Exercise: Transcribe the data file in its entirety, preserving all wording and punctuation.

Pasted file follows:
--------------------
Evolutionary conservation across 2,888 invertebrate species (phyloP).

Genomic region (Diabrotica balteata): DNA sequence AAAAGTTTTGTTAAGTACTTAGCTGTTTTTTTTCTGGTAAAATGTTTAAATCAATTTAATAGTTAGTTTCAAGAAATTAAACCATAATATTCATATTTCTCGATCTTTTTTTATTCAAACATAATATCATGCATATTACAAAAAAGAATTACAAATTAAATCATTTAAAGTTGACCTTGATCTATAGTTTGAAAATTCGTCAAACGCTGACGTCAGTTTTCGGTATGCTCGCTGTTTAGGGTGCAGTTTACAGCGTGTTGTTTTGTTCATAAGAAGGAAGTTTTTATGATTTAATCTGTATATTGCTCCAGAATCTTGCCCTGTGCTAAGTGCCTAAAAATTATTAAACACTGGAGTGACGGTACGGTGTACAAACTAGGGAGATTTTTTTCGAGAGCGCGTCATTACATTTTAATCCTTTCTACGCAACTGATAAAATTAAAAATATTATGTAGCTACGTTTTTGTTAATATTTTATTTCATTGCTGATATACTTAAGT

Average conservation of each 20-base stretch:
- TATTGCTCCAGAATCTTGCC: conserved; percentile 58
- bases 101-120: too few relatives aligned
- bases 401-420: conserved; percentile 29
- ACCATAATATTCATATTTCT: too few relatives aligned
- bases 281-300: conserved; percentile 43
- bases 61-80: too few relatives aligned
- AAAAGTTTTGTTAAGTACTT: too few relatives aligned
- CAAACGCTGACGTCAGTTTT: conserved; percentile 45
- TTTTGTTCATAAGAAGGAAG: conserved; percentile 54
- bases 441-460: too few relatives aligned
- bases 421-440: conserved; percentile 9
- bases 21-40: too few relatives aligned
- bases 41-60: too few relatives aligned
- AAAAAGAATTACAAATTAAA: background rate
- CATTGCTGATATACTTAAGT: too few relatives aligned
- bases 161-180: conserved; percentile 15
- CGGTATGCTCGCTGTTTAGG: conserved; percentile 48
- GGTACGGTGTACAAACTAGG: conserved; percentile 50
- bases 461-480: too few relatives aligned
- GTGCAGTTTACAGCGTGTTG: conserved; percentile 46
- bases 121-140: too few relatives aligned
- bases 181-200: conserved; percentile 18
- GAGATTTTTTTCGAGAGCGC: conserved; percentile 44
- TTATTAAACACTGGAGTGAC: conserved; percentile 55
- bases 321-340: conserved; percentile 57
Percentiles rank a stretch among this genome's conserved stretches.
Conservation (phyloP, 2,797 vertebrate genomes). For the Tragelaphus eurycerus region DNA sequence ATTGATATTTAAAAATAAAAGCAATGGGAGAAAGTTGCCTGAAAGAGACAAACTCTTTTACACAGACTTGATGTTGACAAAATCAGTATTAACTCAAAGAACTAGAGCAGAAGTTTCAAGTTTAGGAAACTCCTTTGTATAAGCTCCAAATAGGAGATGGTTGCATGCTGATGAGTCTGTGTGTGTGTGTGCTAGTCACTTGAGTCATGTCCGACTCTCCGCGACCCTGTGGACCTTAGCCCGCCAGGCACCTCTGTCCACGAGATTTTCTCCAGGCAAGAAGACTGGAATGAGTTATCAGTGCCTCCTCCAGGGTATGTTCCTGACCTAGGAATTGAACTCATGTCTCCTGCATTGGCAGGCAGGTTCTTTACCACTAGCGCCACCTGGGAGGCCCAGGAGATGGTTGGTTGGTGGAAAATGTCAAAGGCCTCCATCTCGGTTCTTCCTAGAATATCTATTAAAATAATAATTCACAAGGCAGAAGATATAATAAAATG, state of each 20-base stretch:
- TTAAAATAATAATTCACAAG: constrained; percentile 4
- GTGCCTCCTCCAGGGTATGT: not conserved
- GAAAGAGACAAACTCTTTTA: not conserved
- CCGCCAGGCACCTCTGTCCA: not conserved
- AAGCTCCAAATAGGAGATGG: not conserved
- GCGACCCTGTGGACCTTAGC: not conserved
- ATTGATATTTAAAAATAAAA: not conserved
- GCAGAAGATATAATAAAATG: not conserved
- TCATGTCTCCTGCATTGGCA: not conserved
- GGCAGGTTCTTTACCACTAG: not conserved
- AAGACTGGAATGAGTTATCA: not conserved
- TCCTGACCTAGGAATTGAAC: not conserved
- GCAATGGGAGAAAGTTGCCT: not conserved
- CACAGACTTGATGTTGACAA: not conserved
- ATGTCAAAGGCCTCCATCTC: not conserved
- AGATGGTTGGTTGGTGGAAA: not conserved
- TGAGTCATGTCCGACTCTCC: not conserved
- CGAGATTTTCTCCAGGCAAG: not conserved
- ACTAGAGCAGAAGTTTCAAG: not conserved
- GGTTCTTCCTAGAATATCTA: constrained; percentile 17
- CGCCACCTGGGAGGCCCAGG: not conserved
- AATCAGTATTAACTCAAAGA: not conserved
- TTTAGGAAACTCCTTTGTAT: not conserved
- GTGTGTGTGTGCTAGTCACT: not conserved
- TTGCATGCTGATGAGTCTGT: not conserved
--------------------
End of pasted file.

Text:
Evolutionary conservation across 2,888 invertebrate species (phyloP).

Genomic region (Diabrotica balteata): DNA sequence AAAAGTTTTGTTAAGTACTTAGCTGTTTTTTTTCTGGTAAAATGTTTAAATCAATTTAATAGTTAGTTTCAAGAAATTAAACCATAATATTCATATTTCTCGATCTTTTTTTATTCAAACATAATATCATGCATATTACAAAAAAGAATTACAAATTAAATCATTTAAAGTTGACCTTGATCTATAGTTTGAAAATTCGTCAAACGCTGACGTCAGTTTTCGGTATGCTCGCTGTTTAGGGTGCAGTTTACAGCGTGTTGTTTTGTTCATAAGAAGGAAGTTTTTATGATTTAATCTGTATATTGCTCCAGAATCTTGCCCTGTGCTAAGTGCCTAAAAATTATTAAACACTGGAGTGACGGTACGGTGTACAAACTAGGGAGATTTTTTTCGAGAGCGCGTCATTACATTTTAATCCTTTCTACGCAACTGATAAAATTAAAAATATTATGTAGCTACGTTTTTGTTAATATTTTATTTCATTGCTGATATACTTAAGT

Average conservation of each 20-base stretch:
- TATTGCTCCAGAATCTTGCC: conserved; percentile 58
- bases 101-120: too few relatives aligned
- bases 401-420: conserved; percentile 29
- ACCATAATATTCATATTTCT: too few relatives aligned
- bases 281-300: conserved; percentile 43
- bases 61-80: too few relatives aligned
- AAAAGTTTTGTTAAGTACTT: too few relatives aligned
- CAAACGCTGACGTCAGTTTT: conserved; percentile 45
- TTTTGTTCATAAGAAGGAAG: conserved; percentile 54
- bases 441-460: too few relatives aligned
- bases 421-440: conserved; percentile 9
- bases 21-40: too few relatives aligned
- bases 41-60: too few relatives aligned
- AAAAAGAATTACAAATTAAA: background rate
- CATTGCTGATATACTTAAGT: too few relatives aligned
- bases 161-180: conserved; percentile 15
- CGGTATGCTCGCTGTTTAGG: conserved; percentile 48
- GGTACGGTGTACAAACTAGG: conserved; percentile 50
- bases 461-480: too few relatives aligned
- GTGCAGTTTACAGCGTGTTG: conserved; percentile 46
- bases 121-140: too few relatives aligned
- bases 181-200: conserved; percentile 18
- GAGATTTTTTTCGAGAGCGC: conserved; percentile 44
- TTATTAAACACTGGAGTGAC: conserved; percentile 55
- bases 321-340: conserved; percentile 57
Percentiles rank a stretch among this genome's conserved stretches.
Conservation (phyloP, 2,797 vertebrate genomes). For the Tragelaphus eurycerus region DNA sequence ATTGATATTTAAAAATAAAAGCAATGGGAGAAAGTTGCCTGAAAGAGACAAACTCTTTTACACAGACTTGATGTTGACAAAATCAGTATTAACTCAAAGAACTAGAGCAGAAGTTTCAAGTTTAGGAAACTCCTTTGTATAAGCTCCAAATAGGAGATGGTTGCATGCTGATGAGTCTGTGTGTGTGTGTGCTAGTCACTTGAGTCATGTCCGACTCTCCGCGACCCTGTGGACCTTAGCCCGCCAGGCACCTCTGTCCACGAGATTTTCTCCAGGCAAGAAGACTGGAATGAGTTATCAGTGCCTCCTCCAGGGTATGTTCCTGACCTAGGAATTGAACTCATGTCTCCTGCATTGGCAGGCAGGTTCTTTACCACTAGCGCCACCTGGGAGGCCCAGGAGATGGTTGGTTGGTGGAAAATGTCAAAGGCCTCCATCTCGGTTCTTCCTAGAATATCTATTAAAATAATAATTCACAAGGCAGAAGATATAATAAAATG, state of each 20-base stretch:
- TTAAAATAATAATTCACAAG: constrained; percentile 4
- GTGCCTCCTCCAGGGTATGT: not conserved
- GAAAGAGACAAACTCTTTTA: not conserved
- CCGCCAGGCACCTCTGTCCA: not conserved
- AAGCTCCAAATAGGAGATGG: not conserved
- GCGACCCTGTGGACCTTAGC: not conserved
- ATTGATATTTAAAAATAAAA: not conserved
- GCAGAAGATATAATAAAATG: not conserved
- TCATGTCTCCTGCATTGGCA: not conserved
- GGCAGGTTCTTTACCACTAG: not conserved
- AAGACTGGAATGAGTTATCA: not conserved
- TCCTGACCTAGGAATTGAAC: not conserved
- GCAATGGGAGAAAGTTGCCT: not conserved
- CACAGACTTGATGTTGACAA: not conserved
- ATGTCAAAGGCCTCCATCTC: not conserved
- AGATGGTTGGTTGGTGGAAA: not conserved
- TGAGTCATGTCCGACTCTCC: not conserved
- CGAGATTTTCTCCAGGCAAG: not conserved
- ACTAGAGCAGAAGTTTCAAG: not conserved
- GGTTCTTCCTAGAATATCTA: constrained; percentile 17
- CGCCACCTGGGAGGCCCAGG: not conserved
- AATCAGTATTAACTCAAAGA: not conserved
- TTTAGGAAACTCCTTTGTAT: not conserved
- GTGTGTGTGTGCTAGTCACT: not conserved
- TTGCATGCTGATGAGTCTGT: not conserved